May 2008

Encounters

Shane Maloney and Chris Grosz

Sir Henry Parkes & Henry Lawson

Words: Shane Maloney | Illustration: Chris Grosz
Words: Shane Maloney | Illustration: Chris Grosz

At 22, Henry Lawson was dirt poor, painfully shy and deaf as a post. His first few poems had garnered considerable praise but writing was "clearly not to be relied on as a means of support". Haphazardly schooled, he found work where he could, mainly as a house painter. The grinding daily slog left him exhausted and frustrated.

His mum, Louisa, had a bright idea. In the political flurry that was Sydney in the 1880s, she'd intersected with the premier, the venerable Sir Henry Parkes. The Republican, Louisa's pushy little rag, was in favour of female suffrage. So was Sir Henry. A nod from the top would go a long way towards securing a government position for the promising young bard from Eurunderee. A spot at the railway workshop, say. Henry was qualified, experienced and his references were excellent, so it wasn't a lot to ask. And Parkes had form as a devotee of the muse poetic.

It was 50 years since the pre-eminent figure in colonial politics had arrived in Sydney as an assisted immigrant. Working-class in origin and Chartist in opinion, he was a poet before he was a politician. By the time Louisa Lawson's letter hit his desk, he'd jettisoned his radicalism, grown an enormous white beard, collected a swag of royal honours, won the premiership of New South Wales four times, spent time as a house guest of Tennyson and penned four volumes of unspeakably terrible verse.

He agreed to meet Mrs Lawson's son. But the nervous young Henry undersold himself, both as a tradesman and a poet. And Parkes, much given to oratorical rotundity, was not much impressed with this "gone a-droving" stuff anyway. The "boy" was a mere "improver", he concluded.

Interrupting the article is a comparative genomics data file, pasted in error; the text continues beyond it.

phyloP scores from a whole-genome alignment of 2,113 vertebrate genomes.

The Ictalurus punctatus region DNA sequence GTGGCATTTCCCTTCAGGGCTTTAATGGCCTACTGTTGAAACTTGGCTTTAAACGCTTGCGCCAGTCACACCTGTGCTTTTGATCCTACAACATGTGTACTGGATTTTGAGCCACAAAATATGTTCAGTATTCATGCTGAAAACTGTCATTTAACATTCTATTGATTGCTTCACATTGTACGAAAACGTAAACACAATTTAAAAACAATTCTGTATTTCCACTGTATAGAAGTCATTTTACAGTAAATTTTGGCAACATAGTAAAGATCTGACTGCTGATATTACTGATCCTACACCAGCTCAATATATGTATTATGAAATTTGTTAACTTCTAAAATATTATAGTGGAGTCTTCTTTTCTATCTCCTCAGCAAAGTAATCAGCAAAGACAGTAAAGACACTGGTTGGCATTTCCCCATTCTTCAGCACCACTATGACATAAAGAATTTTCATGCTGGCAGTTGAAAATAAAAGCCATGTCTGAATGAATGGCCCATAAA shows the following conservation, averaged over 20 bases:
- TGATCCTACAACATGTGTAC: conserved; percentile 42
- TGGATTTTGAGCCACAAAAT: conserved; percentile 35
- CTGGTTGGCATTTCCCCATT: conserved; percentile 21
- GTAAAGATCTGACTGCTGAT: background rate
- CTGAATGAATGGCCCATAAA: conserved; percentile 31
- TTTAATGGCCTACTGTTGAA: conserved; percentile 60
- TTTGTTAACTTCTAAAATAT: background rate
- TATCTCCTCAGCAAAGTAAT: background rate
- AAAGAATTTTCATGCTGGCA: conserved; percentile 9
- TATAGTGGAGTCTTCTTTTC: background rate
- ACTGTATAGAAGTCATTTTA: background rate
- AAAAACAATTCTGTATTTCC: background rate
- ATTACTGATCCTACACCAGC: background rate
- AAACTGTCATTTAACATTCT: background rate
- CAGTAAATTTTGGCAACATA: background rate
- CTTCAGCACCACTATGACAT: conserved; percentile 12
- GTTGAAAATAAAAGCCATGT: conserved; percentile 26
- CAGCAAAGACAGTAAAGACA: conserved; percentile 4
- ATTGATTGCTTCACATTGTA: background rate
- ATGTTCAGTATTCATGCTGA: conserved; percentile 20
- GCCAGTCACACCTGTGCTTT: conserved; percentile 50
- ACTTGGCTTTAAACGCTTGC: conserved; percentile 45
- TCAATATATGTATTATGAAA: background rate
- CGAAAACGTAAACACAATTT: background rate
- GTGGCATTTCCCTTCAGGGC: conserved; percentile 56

The job did not materialise. Looking elsewhere, Lawson went bush, combining journalism with the life of an itinerant labourer. It was thirsty work.

Two months after their meeting, Parkes kick-started federation with a speech at the Tenterfield School of Arts. In it, he proclaimed "with sanguine imminence of morn ... the day of the Dominion born".

When that glorious morn eventually dawned, Parkes was five years dead and Lawson had become the most popular writer in the country, a creator of works that spoke the soul of its people. In 1920, he was granted a commonwealth literary pension of a pound a week. But by that stage, he was long past carin'. He died in 1922, a ghost of a man and a martyr to the turps.

Shane Maloney and Chris Grosz

Shane Maloney is a writer and the author of the award-winning Murray Whelan series of crime novels. His 'Encounters', illustrated by Chris Grosz, have been published in a collection, Australian Encounters.

Chris Grosz is a book illustrator, painter and political cartoonist. He has illustrated newspapers and magazines such as the Age, the Bulletin and Time.

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